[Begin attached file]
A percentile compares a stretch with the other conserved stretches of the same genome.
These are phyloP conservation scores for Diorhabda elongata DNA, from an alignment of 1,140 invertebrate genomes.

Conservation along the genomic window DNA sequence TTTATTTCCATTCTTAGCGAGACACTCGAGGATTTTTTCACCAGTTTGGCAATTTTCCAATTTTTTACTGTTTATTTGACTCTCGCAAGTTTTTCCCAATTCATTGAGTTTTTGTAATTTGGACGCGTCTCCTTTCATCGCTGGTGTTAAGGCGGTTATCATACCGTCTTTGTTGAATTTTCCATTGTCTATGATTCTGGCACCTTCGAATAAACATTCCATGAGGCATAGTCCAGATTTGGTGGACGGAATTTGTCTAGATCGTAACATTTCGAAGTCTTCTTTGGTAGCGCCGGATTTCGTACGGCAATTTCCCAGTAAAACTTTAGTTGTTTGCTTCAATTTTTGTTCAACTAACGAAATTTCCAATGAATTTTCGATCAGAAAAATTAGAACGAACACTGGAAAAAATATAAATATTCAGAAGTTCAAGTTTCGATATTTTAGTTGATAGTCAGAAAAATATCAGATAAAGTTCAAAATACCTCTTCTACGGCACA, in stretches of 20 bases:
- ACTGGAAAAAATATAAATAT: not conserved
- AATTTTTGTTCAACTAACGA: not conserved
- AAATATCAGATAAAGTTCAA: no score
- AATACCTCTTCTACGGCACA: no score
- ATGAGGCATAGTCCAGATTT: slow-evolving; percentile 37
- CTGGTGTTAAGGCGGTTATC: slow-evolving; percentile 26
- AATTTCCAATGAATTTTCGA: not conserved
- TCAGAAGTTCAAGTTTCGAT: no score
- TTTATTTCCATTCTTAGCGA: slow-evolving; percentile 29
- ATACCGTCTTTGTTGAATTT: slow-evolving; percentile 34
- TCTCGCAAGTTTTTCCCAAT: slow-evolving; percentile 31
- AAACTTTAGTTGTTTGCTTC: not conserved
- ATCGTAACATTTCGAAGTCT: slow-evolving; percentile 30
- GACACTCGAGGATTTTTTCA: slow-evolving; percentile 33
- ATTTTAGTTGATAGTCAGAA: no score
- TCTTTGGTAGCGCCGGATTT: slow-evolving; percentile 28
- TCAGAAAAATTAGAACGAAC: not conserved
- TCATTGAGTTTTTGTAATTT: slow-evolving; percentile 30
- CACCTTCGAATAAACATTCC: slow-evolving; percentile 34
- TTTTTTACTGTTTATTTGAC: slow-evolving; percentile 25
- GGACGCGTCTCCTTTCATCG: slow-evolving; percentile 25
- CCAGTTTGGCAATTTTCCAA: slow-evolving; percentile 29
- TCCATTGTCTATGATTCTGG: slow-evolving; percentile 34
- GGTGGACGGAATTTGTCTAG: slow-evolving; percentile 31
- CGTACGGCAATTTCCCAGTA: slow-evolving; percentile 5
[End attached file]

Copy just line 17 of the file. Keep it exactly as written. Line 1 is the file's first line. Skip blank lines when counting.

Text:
- GACACTCGAGGATTTTTTCA: slow-evolving; percentile 33